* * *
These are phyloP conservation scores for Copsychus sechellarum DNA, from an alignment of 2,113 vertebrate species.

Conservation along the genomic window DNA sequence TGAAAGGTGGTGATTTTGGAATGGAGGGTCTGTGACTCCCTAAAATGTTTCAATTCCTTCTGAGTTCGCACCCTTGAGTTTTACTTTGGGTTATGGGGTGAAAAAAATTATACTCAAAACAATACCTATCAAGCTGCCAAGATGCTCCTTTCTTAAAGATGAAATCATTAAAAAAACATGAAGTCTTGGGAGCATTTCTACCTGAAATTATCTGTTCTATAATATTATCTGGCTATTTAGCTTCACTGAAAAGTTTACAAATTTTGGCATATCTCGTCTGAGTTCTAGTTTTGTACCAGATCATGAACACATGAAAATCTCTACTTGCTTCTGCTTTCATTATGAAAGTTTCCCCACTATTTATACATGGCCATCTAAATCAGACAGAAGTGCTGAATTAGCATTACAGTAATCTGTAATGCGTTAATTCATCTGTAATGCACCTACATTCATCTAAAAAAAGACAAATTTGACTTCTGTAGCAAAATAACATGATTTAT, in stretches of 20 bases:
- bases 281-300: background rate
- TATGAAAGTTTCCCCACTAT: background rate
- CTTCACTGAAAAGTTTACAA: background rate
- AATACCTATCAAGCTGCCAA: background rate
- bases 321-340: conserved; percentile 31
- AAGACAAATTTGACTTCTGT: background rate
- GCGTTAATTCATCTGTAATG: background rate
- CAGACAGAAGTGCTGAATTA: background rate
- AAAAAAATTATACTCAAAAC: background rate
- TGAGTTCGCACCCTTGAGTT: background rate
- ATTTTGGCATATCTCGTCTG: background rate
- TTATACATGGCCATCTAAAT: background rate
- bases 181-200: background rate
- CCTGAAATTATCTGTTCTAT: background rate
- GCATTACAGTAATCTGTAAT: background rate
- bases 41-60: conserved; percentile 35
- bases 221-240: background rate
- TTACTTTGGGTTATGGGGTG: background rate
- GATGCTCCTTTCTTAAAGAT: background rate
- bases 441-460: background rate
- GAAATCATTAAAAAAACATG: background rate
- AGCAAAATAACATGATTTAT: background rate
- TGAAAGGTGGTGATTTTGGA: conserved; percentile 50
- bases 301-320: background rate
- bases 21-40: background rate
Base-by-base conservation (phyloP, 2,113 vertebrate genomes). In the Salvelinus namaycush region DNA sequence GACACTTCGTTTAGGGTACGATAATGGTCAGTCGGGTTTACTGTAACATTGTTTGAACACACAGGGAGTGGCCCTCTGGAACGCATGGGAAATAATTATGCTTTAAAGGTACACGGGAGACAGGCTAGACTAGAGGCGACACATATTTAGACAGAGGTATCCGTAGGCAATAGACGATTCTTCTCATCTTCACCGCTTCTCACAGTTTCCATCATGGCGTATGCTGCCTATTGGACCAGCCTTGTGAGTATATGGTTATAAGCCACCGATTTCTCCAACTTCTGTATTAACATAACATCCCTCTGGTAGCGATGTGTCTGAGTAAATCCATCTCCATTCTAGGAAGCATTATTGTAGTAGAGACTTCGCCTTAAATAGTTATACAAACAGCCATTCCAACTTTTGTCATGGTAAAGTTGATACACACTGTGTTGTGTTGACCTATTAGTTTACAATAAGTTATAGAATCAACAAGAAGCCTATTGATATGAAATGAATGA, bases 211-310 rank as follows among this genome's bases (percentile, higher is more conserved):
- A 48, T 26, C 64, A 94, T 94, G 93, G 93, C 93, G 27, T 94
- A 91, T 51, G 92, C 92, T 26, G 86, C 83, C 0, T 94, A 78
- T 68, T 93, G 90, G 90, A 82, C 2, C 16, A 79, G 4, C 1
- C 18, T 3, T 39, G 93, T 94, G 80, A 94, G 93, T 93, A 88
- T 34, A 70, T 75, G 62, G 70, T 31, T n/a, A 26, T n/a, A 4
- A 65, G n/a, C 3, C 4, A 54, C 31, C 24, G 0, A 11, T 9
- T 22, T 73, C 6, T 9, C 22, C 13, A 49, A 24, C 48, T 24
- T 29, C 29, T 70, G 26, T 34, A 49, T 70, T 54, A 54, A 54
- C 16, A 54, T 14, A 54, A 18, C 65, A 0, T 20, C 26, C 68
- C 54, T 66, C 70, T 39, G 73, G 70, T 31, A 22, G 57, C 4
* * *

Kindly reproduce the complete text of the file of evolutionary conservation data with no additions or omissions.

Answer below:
These are phyloP conservation scores for Copsychus sechellarum DNA, from an alignment of 2,113 vertebrate species.

Conservation along the genomic window DNA sequence TGAAAGGTGGTGATTTTGGAATGGAGGGTCTGTGACTCCCTAAAATGTTTCAATTCCTTCTGAGTTCGCACCCTTGAGTTTTACTTTGGGTTATGGGGTGAAAAAAATTATACTCAAAACAATACCTATCAAGCTGCCAAGATGCTCCTTTCTTAAAGATGAAATCATTAAAAAAACATGAAGTCTTGGGAGCATTTCTACCTGAAATTATCTGTTCTATAATATTATCTGGCTATTTAGCTTCACTGAAAAGTTTACAAATTTTGGCATATCTCGTCTGAGTTCTAGTTTTGTACCAGATCATGAACACATGAAAATCTCTACTTGCTTCTGCTTTCATTATGAAAGTTTCCCCACTATTTATACATGGCCATCTAAATCAGACAGAAGTGCTGAATTAGCATTACAGTAATCTGTAATGCGTTAATTCATCTGTAATGCACCTACATTCATCTAAAAAAAGACAAATTTGACTTCTGTAGCAAAATAACATGATTTAT, in stretches of 20 bases:
- bases 281-300: background rate
- TATGAAAGTTTCCCCACTAT: background rate
- CTTCACTGAAAAGTTTACAA: background rate
- AATACCTATCAAGCTGCCAA: background rate
- bases 321-340: conserved; percentile 31
- AAGACAAATTTGACTTCTGT: background rate
- GCGTTAATTCATCTGTAATG: background rate
- CAGACAGAAGTGCTGAATTA: background rate
- AAAAAAATTATACTCAAAAC: background rate
- TGAGTTCGCACCCTTGAGTT: background rate
- ATTTTGGCATATCTCGTCTG: background rate
- TTATACATGGCCATCTAAAT: background rate
- bases 181-200: background rate
- CCTGAAATTATCTGTTCTAT: background rate
- GCATTACAGTAATCTGTAAT: background rate
- bases 41-60: conserved; percentile 35
- bases 221-240: background rate
- TTACTTTGGGTTATGGGGTG: background rate
- GATGCTCCTTTCTTAAAGAT: background rate
- bases 441-460: background rate
- GAAATCATTAAAAAAACATG: background rate
- AGCAAAATAACATGATTTAT: background rate
- TGAAAGGTGGTGATTTTGGA: conserved; percentile 50
- bases 301-320: background rate
- bases 21-40: background rate
Base-by-base conservation (phyloP, 2,113 vertebrate genomes). In the Salvelinus namaycush region DNA sequence GACACTTCGTTTAGGGTACGATAATGGTCAGTCGGGTTTACTGTAACATTGTTTGAACACACAGGGAGTGGCCCTCTGGAACGCATGGGAAATAATTATGCTTTAAAGGTACACGGGAGACAGGCTAGACTAGAGGCGACACATATTTAGACAGAGGTATCCGTAGGCAATAGACGATTCTTCTCATCTTCACCGCTTCTCACAGTTTCCATCATGGCGTATGCTGCCTATTGGACCAGCCTTGTGAGTATATGGTTATAAGCCACCGATTTCTCCAACTTCTGTATTAACATAACATCCCTCTGGTAGCGATGTGTCTGAGTAAATCCATCTCCATTCTAGGAAGCATTATTGTAGTAGAGACTTCGCCTTAAATAGTTATACAAACAGCCATTCCAACTTTTGTCATGGTAAAGTTGATACACACTGTGTTGTGTTGACCTATTAGTTTACAATAAGTTATAGAATCAACAAGAAGCCTATTGATATGAAATGAATGA, bases 211-310 rank as follows among this genome's bases (percentile, higher is more conserved):
- A 48, T 26, C 64, A 94, T 94, G 93, G 93, C 93, G 27, T 94
- A 91, T 51, G 92, C 92, T 26, G 86, C 83, C 0, T 94, A 78
- T 68, T 93, G 90, G 90, A 82, C 2, C 16, A 79, G 4, C 1
- C 18, T 3, T 39, G 93, T 94, G 80, A 94, G 93, T 93, A 88
- T 34, A 70, T 75, G 62, G 70, T 31, T n/a, A 26, T n/a, A 4
- A 65, G n/a, C 3, C 4, A 54, C 31, C 24, G 0, A 11, T 9
- T 22, T 73, C 6, T 9, C 22, C 13, A 49, A 24, C 48, T 24
- T 29, C 29, T 70, G 26, T 34, A 49, T 70, T 54, A 54, A 54
- C 16, A 54, T 14, A 54, A 18, C 65, A 0, T 20, C 26, C 68
- C 54, T 66, C 70, T 39, G 73, G 70, T 31, A 22, G 57, C 4